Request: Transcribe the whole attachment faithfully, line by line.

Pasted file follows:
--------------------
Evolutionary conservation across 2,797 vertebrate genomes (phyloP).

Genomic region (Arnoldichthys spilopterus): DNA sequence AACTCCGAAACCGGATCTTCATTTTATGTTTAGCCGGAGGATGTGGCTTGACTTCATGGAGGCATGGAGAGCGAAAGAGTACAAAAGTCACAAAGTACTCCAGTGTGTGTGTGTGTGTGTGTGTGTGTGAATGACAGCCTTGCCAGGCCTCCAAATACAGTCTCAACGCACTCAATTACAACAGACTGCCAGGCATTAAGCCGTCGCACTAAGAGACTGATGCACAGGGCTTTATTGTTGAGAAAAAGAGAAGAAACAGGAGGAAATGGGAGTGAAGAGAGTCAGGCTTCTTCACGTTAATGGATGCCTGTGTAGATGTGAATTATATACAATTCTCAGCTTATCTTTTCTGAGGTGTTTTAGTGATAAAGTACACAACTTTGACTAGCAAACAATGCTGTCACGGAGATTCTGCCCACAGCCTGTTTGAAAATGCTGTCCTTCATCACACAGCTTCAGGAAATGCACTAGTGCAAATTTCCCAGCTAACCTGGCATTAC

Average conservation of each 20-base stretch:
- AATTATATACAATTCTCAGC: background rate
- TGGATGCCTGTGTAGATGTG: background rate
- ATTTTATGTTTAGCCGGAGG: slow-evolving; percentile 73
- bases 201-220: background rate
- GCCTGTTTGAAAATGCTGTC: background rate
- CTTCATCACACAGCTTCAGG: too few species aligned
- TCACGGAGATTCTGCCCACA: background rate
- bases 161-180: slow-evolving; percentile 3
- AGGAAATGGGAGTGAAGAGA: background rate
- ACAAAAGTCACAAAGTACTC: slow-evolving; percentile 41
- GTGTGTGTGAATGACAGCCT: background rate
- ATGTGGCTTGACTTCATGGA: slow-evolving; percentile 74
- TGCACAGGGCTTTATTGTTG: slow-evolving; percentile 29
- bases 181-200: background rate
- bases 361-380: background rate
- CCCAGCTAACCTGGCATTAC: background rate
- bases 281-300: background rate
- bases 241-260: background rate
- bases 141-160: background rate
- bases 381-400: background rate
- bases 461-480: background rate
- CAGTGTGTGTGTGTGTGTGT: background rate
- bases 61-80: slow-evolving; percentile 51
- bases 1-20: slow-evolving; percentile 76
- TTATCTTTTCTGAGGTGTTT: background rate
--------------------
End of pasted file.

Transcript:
Evolutionary conservation across 2,797 vertebrate genomes (phyloP).

Genomic region (Arnoldichthys spilopterus): DNA sequence AACTCCGAAACCGGATCTTCATTTTATGTTTAGCCGGAGGATGTGGCTTGACTTCATGGAGGCATGGAGAGCGAAAGAGTACAAAAGTCACAAAGTACTCCAGTGTGTGTGTGTGTGTGTGTGTGTGTGAATGACAGCCTTGCCAGGCCTCCAAATACAGTCTCAACGCACTCAATTACAACAGACTGCCAGGCATTAAGCCGTCGCACTAAGAGACTGATGCACAGGGCTTTATTGTTGAGAAAAAGAGAAGAAACAGGAGGAAATGGGAGTGAAGAGAGTCAGGCTTCTTCACGTTAATGGATGCCTGTGTAGATGTGAATTATATACAATTCTCAGCTTATCTTTTCTGAGGTGTTTTAGTGATAAAGTACACAACTTTGACTAGCAAACAATGCTGTCACGGAGATTCTGCCCACAGCCTGTTTGAAAATGCTGTCCTTCATCACACAGCTTCAGGAAATGCACTAGTGCAAATTTCCCAGCTAACCTGGCATTAC

Average conservation of each 20-base stretch:
- AATTATATACAATTCTCAGC: background rate
- TGGATGCCTGTGTAGATGTG: background rate
- ATTTTATGTTTAGCCGGAGG: slow-evolving; percentile 73
- bases 201-220: background rate
- GCCTGTTTGAAAATGCTGTC: background rate
- CTTCATCACACAGCTTCAGG: too few species aligned
- TCACGGAGATTCTGCCCACA: background rate
- bases 161-180: slow-evolving; percentile 3
- AGGAAATGGGAGTGAAGAGA: background rate
- ACAAAAGTCACAAAGTACTC: slow-evolving; percentile 41
- GTGTGTGTGAATGACAGCCT: background rate
- ATGTGGCTTGACTTCATGGA: slow-evolving; percentile 74
- TGCACAGGGCTTTATTGTTG: slow-evolving; percentile 29
- bases 181-200: background rate
- bases 361-380: background rate
- CCCAGCTAACCTGGCATTAC: background rate
- bases 281-300: background rate
- bases 241-260: background rate
- bases 141-160: background rate
- bases 381-400: background rate
- bases 461-480: background rate
- CAGTGTGTGTGTGTGTGTGT: background rate
- bases 61-80: slow-evolving; percentile 51
- bases 1-20: slow-evolving; percentile 76
- TTATCTTTTCTGAGGTGTTT: background rate